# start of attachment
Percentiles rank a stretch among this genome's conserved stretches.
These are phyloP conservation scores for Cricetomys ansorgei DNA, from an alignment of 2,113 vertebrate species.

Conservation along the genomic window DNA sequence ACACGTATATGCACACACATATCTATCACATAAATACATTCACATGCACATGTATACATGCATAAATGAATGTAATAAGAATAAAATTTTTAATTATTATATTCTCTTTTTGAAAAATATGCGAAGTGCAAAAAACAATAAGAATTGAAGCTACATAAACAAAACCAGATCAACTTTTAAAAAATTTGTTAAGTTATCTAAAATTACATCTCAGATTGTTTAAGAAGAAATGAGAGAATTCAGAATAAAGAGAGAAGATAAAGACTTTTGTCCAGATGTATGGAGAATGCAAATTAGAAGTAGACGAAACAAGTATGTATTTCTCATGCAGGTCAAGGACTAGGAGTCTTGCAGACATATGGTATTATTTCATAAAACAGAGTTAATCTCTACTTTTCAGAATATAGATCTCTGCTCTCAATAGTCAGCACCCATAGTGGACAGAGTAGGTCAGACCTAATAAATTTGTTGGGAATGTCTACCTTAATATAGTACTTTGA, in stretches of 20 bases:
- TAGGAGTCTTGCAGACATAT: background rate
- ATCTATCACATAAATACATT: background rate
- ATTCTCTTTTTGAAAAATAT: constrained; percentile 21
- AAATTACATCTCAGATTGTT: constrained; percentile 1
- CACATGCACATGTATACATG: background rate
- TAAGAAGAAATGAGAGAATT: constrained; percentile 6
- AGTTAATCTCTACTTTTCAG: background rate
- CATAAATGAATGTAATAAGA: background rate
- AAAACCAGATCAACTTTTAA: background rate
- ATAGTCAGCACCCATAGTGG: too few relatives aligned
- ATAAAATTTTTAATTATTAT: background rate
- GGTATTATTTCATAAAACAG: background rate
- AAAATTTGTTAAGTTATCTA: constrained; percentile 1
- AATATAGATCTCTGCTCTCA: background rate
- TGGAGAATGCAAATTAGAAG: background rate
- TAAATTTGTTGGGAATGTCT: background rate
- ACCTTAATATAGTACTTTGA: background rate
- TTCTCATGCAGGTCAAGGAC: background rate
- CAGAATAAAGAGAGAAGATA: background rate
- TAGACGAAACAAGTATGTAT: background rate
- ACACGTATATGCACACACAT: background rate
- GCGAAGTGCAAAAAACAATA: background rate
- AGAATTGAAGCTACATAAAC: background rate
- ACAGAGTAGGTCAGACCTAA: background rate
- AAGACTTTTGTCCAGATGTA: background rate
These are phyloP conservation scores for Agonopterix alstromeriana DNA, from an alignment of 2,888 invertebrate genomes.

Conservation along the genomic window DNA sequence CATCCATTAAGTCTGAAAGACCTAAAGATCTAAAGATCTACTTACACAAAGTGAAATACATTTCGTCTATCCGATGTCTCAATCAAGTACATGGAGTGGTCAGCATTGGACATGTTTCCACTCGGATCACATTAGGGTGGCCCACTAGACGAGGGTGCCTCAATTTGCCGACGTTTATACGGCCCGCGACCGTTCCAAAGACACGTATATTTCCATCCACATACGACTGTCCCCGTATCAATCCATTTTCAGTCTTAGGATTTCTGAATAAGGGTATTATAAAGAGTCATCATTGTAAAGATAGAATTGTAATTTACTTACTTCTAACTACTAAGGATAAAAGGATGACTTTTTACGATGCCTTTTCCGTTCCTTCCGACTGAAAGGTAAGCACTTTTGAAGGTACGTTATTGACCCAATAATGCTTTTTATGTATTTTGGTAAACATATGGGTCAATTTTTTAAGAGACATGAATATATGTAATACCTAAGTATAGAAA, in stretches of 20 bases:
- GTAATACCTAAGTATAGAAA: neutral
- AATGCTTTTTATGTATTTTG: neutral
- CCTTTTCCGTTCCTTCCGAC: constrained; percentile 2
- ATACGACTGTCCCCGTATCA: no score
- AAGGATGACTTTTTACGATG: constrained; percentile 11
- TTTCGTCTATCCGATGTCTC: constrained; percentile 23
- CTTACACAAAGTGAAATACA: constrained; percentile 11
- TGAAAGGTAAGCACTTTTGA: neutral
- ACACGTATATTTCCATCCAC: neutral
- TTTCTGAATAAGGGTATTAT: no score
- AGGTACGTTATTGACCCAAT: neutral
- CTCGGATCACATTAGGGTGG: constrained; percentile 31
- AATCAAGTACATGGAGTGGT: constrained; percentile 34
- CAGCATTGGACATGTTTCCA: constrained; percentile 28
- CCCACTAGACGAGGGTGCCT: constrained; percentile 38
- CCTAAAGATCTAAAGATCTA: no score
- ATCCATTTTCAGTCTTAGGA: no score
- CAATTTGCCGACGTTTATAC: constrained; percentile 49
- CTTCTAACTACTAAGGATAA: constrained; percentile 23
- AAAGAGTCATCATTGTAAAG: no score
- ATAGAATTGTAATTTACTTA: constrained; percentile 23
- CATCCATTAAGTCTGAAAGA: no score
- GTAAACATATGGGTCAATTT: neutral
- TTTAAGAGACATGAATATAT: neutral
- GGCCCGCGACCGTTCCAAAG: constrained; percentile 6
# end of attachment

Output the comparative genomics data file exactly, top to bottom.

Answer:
Percentiles rank a stretch among this genome's conserved stretches.
These are phyloP conservation scores for Cricetomys ansorgei DNA, from an alignment of 2,113 vertebrate species.

Conservation along the genomic window DNA sequence ACACGTATATGCACACACATATCTATCACATAAATACATTCACATGCACATGTATACATGCATAAATGAATGTAATAAGAATAAAATTTTTAATTATTATATTCTCTTTTTGAAAAATATGCGAAGTGCAAAAAACAATAAGAATTGAAGCTACATAAACAAAACCAGATCAACTTTTAAAAAATTTGTTAAGTTATCTAAAATTACATCTCAGATTGTTTAAGAAGAAATGAGAGAATTCAGAATAAAGAGAGAAGATAAAGACTTTTGTCCAGATGTATGGAGAATGCAAATTAGAAGTAGACGAAACAAGTATGTATTTCTCATGCAGGTCAAGGACTAGGAGTCTTGCAGACATATGGTATTATTTCATAAAACAGAGTTAATCTCTACTTTTCAGAATATAGATCTCTGCTCTCAATAGTCAGCACCCATAGTGGACAGAGTAGGTCAGACCTAATAAATTTGTTGGGAATGTCTACCTTAATATAGTACTTTGA, in stretches of 20 bases:
- TAGGAGTCTTGCAGACATAT: background rate
- ATCTATCACATAAATACATT: background rate
- ATTCTCTTTTTGAAAAATAT: constrained; percentile 21
- AAATTACATCTCAGATTGTT: constrained; percentile 1
- CACATGCACATGTATACATG: background rate
- TAAGAAGAAATGAGAGAATT: constrained; percentile 6
- AGTTAATCTCTACTTTTCAG: background rate
- CATAAATGAATGTAATAAGA: background rate
- AAAACCAGATCAACTTTTAA: background rate
- ATAGTCAGCACCCATAGTGG: too few relatives aligned
- ATAAAATTTTTAATTATTAT: background rate
- GGTATTATTTCATAAAACAG: background rate
- AAAATTTGTTAAGTTATCTA: constrained; percentile 1
- AATATAGATCTCTGCTCTCA: background rate
- TGGAGAATGCAAATTAGAAG: background rate
- TAAATTTGTTGGGAATGTCT: background rate
- ACCTTAATATAGTACTTTGA: background rate
- TTCTCATGCAGGTCAAGGAC: background rate
- CAGAATAAAGAGAGAAGATA: background rate
- TAGACGAAACAAGTATGTAT: background rate
- ACACGTATATGCACACACAT: background rate
- GCGAAGTGCAAAAAACAATA: background rate
- AGAATTGAAGCTACATAAAC: background rate
- ACAGAGTAGGTCAGACCTAA: background rate
- AAGACTTTTGTCCAGATGTA: background rate
These are phyloP conservation scores for Agonopterix alstromeriana DNA, from an alignment of 2,888 invertebrate genomes.

Conservation along the genomic window DNA sequence CATCCATTAAGTCTGAAAGACCTAAAGATCTAAAGATCTACTTACACAAAGTGAAATACATTTCGTCTATCCGATGTCTCAATCAAGTACATGGAGTGGTCAGCATTGGACATGTTTCCACTCGGATCACATTAGGGTGGCCCACTAGACGAGGGTGCCTCAATTTGCCGACGTTTATACGGCCCGCGACCGTTCCAAAGACACGTATATTTCCATCCACATACGACTGTCCCCGTATCAATCCATTTTCAGTCTTAGGATTTCTGAATAAGGGTATTATAAAGAGTCATCATTGTAAAGATAGAATTGTAATTTACTTACTTCTAACTACTAAGGATAAAAGGATGACTTTTTACGATGCCTTTTCCGTTCCTTCCGACTGAAAGGTAAGCACTTTTGAAGGTACGTTATTGACCCAATAATGCTTTTTATGTATTTTGGTAAACATATGGGTCAATTTTTTAAGAGACATGAATATATGTAATACCTAAGTATAGAAA, in stretches of 20 bases:
- GTAATACCTAAGTATAGAAA: neutral
- AATGCTTTTTATGTATTTTG: neutral
- CCTTTTCCGTTCCTTCCGAC: constrained; percentile 2
- ATACGACTGTCCCCGTATCA: no score
- AAGGATGACTTTTTACGATG: constrained; percentile 11
- TTTCGTCTATCCGATGTCTC: constrained; percentile 23
- CTTACACAAAGTGAAATACA: constrained; percentile 11
- TGAAAGGTAAGCACTTTTGA: neutral
- ACACGTATATTTCCATCCAC: neutral
- TTTCTGAATAAGGGTATTAT: no score
- AGGTACGTTATTGACCCAAT: neutral
- CTCGGATCACATTAGGGTGG: constrained; percentile 31
- AATCAAGTACATGGAGTGGT: constrained; percentile 34
- CAGCATTGGACATGTTTCCA: constrained; percentile 28
- CCCACTAGACGAGGGTGCCT: constrained; percentile 38
- CCTAAAGATCTAAAGATCTA: no score
- ATCCATTTTCAGTCTTAGGA: no score
- CAATTTGCCGACGTTTATAC: constrained; percentile 49
- CTTCTAACTACTAAGGATAA: constrained; percentile 23
- AAAGAGTCATCATTGTAAAG: no score
- ATAGAATTGTAATTTACTTA: constrained; percentile 23
- CATCCATTAAGTCTGAAAGA: no score
- GTAAACATATGGGTCAATTT: neutral
- TTTAAGAGACATGAATATAT: neutral
- GGCCCGCGACCGTTCCAAAG: constrained; percentile 6